The holiday season, with all its sweet temptations, is in full swing.
With all the holiday parties and food available around this time of year, how does one stay fit? Connie Diekman discusses how to approach holiday food and stay fit.
However, all those holiday parties and office gatherings laden with scrumptious food and drink don't have to mean the end of your weight loss plan. It's still possible to enjoy the bounty and not feel deprived of your favorite holiday dishes, says Connie Diekman, director of University Nutrition at Washington University in St. Louis.
"The first rule of thumb for eating at holiday gatherings," Diekman says, "is never go to the party hungry. Have a little something healthy before you go — a piece of fruit, half a sandwich or a glass of milk. Be sure when you arrive you aren't overly hungry."
Then when you arrive at the party, Diekman suggests doing a survey of the situation and figure out how you want to approach the buffet table, if there is one.
"Plan on getting your food off the buffet table and then moving away from the table to eat," she says. "Use a plate, and don't stand at the table and pick at the food. Seeing what is on the plate begins the process of realizing how much food is enough for you."
When you do fill your plate, keep in mind that two thirds of the food on it should come from whole grains, fruits and vegetables, Diekman points out. The remaining third can be meats, sauces, and high-fat and high-calorie foods. "Try to concentrate on loading up on those things that are going to fill you up as opposed to the high-calorie, empty foods."
A nutritionist at WUSTL says you don't have to deprive yourself of your favorite holiday foods if watching your weight; moderation is key.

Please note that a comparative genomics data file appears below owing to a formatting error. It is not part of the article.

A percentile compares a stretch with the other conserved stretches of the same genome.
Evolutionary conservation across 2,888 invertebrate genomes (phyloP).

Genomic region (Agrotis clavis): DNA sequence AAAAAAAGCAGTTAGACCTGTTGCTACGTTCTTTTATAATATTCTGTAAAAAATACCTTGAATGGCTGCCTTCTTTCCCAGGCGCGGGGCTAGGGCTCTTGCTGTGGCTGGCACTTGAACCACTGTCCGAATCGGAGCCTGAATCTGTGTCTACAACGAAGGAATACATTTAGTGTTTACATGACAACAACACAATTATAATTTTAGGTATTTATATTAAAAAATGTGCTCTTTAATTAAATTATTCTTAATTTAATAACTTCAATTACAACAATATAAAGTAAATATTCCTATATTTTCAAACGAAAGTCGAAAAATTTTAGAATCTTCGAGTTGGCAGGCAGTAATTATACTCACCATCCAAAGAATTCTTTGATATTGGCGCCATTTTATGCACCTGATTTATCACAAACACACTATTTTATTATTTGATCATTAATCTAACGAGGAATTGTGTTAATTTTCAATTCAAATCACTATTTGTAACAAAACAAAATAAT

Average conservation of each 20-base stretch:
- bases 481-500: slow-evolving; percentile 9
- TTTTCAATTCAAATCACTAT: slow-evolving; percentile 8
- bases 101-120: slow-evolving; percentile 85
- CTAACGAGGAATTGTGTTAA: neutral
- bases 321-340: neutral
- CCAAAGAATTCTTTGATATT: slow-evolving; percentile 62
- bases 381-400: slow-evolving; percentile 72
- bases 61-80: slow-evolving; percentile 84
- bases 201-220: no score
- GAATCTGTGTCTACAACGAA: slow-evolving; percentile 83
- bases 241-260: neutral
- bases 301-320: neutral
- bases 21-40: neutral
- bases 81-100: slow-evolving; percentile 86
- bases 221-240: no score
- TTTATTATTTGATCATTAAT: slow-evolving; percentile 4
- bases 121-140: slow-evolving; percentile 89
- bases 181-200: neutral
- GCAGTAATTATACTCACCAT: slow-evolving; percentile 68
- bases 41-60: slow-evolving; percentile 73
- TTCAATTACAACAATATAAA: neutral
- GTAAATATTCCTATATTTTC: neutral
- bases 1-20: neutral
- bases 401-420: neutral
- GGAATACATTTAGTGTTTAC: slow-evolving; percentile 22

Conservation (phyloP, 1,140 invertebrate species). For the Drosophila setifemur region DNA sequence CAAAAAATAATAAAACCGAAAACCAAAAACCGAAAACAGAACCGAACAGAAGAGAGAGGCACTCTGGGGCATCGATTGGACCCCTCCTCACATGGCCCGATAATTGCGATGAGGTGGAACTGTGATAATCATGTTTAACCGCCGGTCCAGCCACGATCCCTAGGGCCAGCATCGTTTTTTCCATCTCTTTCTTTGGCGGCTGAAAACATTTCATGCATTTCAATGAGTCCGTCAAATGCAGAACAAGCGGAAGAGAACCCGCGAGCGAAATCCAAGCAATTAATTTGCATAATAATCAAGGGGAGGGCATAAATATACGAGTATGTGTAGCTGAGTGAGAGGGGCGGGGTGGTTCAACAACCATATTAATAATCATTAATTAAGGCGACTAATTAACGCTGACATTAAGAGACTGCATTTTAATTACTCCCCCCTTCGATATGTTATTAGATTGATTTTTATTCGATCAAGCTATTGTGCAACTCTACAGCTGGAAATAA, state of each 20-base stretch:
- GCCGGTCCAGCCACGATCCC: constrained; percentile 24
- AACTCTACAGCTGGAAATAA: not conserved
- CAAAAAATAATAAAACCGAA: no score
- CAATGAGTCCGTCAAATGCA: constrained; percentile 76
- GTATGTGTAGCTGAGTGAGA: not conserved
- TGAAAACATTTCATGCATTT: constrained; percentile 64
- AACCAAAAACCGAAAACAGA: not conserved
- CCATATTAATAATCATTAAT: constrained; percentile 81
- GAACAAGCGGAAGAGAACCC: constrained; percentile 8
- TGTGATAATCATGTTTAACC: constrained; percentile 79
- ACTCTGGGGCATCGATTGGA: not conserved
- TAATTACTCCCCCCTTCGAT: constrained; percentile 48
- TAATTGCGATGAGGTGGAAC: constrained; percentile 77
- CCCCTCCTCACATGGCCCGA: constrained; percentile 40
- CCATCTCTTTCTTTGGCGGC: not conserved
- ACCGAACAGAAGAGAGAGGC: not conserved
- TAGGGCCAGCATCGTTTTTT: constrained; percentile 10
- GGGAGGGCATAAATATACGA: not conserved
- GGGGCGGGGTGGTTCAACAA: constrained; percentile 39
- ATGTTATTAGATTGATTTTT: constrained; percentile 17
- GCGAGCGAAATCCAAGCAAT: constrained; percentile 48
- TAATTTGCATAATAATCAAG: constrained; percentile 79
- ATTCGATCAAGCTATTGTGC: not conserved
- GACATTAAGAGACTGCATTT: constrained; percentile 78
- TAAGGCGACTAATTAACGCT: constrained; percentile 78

Another tip that many people find helpful is to decide on one or two things they have to have — special holiday foods — and then enjoy them in moderation. "Once you've eaten that special food, it's much easier to get more salad or fruit, because you've allowed yourself to have what you want and you've exercised control without it feeling restrictive," Diekman says.
If you find it difficult to resist trying everything on the table, go ahead. Just make sure you take smaller portions. "It's perfectly fine to do that, as long as you don't gorge yourself. Try some of everything if you have to, but do it in moderation," she says.
"In truth, the period from Thanksgiving to the New Year is not all that long when taken in the context of an entire year," Diekman points out. "What people shouldn't do is worry too much and start limiting lots of foods, especially if it's a once-a-year food. If you cut out those things entirely, you'll just end up eating more. Don't cut out those foods, just shift to smaller portions."
Limit alcohol, but not exercise
Alcohol can be a large part of the holiday party atmosphere. "People need to remember that alcohol does drop blood sugar so it will cause you to eat more. Trying to space the drinks is key. So is trying to eat while you drink as opposed to just drinking," Diekman says.
She suggests trying to alternate between alcoholic and non-alcoholic drinks. "You will look like you are still in that festive party mode but you aren't getting all the alcohol."
The other big component to maintaining a good weight during the holidays is exercise.
"People are so busy during this time of year that they cut out exercise," Diekman says. "Exercise is a great way to combat holiday stress and it gives you some balance if the eating is a little out of hand. After you've eaten a big meal, let your food digest and then get out and move around. Take a walk. Try not to sit on the couch all day long."
Follow these simple tips, Diekman says, and your diet plan should remain intact right through the New Year and beyond.